No Chocolate For You by Lynn Powers

The café hostess hesitates about giving away a prized outdoor seat, but Christine’s raised “don’t-fuck-with-me-right-now” eyebrow gets her a patio table. A harried waiter slaps down a menu. Christine scans it for anything fitting her doctor’s recommendation.

“No coffee. No chocolate,” her doctor had said, moments before. “And cut out alcohol­­—that will help with insomnia.”

“What’s wrong with chocolate?” Christine had asked.

“You’re complaining of hot flashes. Chocolate is a stimulant that can cause them. Are you OK? You look pale.”

At the café, the waiter hovers over Christine while eyeing the neighboring tables. “What would you like?” he says, cocking his hip.

“Chocolate cake and coffee, please. Cream and sugar.” She flashes him a naughty smirk, hoping he’ll appreciate the audacity of her order. Instead, his shoulder drops, he grabs the menu and, whoosh, he’s away.


As a kid, Christine’s super-power had been her ability to be unnoticed. A middle child of seven, her favorite game was to steal food in mid-preparation off the kitchen counter. In her magic cloak, she’d count the seconds before Mother realized her cookie dough spoon had gone missing.

It was in this cloak she’d witnessed her brother having sex on the grungy basement couch. She saw her father pay off a gambling debt out by the tire swing. She sat on creaky stairs while her parents discussed which kid they could afford to send to college.

“Not our numb-nut eldest,” Dad had said. “Couple donuts shy of a dozen, that one is.” They chuckled.

“What about Christine?” Mother said. “She’s smart.”

“Too wild,” Dad said. “She’ll be pregnant by sophomore year, rate she’s goin’.”

“You might be right. Best we send one of the boys.”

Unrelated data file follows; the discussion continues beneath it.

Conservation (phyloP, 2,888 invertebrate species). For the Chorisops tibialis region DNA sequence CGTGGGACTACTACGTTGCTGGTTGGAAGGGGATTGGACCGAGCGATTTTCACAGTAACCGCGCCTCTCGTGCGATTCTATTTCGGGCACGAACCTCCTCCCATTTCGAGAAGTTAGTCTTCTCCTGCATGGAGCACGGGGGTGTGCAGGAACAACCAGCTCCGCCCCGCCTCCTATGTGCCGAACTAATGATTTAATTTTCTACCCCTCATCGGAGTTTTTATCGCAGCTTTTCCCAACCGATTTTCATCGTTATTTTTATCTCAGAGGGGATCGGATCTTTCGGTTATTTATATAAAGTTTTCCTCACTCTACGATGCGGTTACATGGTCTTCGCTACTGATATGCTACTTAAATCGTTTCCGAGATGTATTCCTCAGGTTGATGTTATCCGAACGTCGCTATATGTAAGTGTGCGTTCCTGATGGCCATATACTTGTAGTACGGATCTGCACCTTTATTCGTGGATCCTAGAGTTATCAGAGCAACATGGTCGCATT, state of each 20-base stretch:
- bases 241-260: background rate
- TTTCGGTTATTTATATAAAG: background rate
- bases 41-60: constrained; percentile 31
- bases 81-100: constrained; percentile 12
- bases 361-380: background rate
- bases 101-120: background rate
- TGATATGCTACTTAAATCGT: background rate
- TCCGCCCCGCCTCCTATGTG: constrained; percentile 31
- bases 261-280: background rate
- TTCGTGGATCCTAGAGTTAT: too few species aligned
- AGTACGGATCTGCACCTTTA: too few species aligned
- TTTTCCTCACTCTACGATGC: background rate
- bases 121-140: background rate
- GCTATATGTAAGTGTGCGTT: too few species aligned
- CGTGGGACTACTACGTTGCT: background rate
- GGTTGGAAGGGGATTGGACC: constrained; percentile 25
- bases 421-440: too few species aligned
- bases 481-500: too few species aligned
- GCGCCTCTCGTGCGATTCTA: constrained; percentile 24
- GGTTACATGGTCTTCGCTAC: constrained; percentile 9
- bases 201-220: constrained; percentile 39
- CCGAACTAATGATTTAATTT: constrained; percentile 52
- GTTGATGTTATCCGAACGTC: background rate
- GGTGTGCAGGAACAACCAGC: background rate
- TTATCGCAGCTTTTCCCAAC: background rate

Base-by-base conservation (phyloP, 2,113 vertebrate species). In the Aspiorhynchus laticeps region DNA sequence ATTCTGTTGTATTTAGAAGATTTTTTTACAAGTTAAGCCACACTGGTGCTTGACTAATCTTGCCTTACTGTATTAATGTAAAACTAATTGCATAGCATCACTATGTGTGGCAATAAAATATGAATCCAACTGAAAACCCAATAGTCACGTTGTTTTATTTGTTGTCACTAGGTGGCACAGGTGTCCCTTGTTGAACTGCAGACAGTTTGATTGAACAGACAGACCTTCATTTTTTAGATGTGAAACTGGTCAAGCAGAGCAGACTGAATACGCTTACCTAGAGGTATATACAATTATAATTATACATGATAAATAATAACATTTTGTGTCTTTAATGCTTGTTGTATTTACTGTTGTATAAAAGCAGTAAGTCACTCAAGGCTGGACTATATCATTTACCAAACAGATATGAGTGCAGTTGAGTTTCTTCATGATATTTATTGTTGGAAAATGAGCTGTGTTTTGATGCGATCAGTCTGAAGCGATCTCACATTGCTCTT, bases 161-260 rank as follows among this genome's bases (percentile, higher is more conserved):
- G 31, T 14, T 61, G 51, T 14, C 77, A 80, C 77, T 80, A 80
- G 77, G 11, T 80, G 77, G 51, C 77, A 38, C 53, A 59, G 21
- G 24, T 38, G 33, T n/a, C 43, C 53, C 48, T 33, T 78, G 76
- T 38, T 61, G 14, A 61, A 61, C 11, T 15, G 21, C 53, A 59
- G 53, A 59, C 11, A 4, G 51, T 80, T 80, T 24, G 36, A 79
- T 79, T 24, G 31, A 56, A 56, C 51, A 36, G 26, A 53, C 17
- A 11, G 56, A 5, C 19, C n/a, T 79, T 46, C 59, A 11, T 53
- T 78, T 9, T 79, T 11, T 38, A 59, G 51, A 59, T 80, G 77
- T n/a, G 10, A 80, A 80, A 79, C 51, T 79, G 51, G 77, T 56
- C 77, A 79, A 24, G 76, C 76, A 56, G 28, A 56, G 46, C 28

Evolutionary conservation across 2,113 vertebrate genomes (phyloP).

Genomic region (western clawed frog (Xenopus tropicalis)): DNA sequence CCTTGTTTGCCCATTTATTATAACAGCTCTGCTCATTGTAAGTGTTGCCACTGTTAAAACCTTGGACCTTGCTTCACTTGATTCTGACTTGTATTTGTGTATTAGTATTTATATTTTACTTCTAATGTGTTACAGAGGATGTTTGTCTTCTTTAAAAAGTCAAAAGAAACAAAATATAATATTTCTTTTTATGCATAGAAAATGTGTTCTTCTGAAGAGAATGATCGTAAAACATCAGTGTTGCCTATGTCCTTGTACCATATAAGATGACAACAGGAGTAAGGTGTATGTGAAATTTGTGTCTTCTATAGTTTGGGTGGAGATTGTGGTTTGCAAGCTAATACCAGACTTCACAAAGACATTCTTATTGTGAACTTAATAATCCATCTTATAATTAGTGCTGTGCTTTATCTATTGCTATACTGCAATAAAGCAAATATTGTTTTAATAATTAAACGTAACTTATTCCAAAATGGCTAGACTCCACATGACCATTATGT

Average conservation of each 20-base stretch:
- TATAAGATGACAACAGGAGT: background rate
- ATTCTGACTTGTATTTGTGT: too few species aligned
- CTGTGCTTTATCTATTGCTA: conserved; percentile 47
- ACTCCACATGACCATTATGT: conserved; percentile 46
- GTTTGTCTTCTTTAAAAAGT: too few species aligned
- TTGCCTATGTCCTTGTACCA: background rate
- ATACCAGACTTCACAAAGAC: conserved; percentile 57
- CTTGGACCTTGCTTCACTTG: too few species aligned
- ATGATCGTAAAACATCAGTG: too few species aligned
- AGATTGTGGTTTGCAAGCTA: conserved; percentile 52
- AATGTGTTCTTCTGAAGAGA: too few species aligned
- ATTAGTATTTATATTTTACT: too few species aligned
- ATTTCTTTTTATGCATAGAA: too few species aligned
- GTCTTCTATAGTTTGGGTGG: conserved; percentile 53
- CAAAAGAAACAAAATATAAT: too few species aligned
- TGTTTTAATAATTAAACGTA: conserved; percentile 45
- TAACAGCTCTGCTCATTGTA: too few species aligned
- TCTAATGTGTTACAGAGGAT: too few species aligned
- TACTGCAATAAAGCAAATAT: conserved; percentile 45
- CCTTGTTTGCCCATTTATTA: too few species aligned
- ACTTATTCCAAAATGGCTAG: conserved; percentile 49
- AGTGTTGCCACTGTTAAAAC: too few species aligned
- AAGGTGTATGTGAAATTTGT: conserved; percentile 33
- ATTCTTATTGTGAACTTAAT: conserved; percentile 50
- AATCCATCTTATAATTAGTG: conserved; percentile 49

The cake is a dense torte. A top layer of burnt sugar resists against Christine’s pressing fork, her mouth wet with anticipation. She consumes without guilt.

But the romance fades when a garbage truck pauses just yards from her seat and a light rain awakens a smell of urban decay. The lunch crowd clears, but there’s no sign of her waiter. A passing busboy averts his eyes.

Christine’s heart beats against her chest, pounding out a daring suggestion. “Just leave,” it drums. “Forget the waiter. He ignored you—show them what happens when you’re dismissed.”

“I’m a lawyer,” her thoughts shoot back. “I prosecute crimes, not commit them.”

“Leave. Leave. Leave,” pumps her heart. “Beauty doesn’t work for you anymore. Remember your super-power.”

Her palms moisten. She looks around. Nobody.

She steps over the low chain that defines the seating area. She walks to the street corner and waits for the light to change. Danger is like a lover’s hand on the small of her back, pushing her, exhilarating her.

Risking a glance, she spies her waiter scooping up her unpaid bill. He hops to the sidewalk, scans the street with squinted eyes that close in on Christine. She turns to face him. He catches her triumphant smirk—just before she vanishes.

Lynn Powers works in New York City as an Assistant Production Manager / Location Manager for Film & Television, most recently on The Good Wife, Evil, and The Good Fight (CBS). Her flash fiction story, “Bed Bug Therapy,” was published in Flash Fiction Magazine, and her “Shared Calendars” placed as runner-up on a WOW! Women on Writing Flash Fiction contest. She holds a Creative Writing degree from Ohio Wesleyan University.



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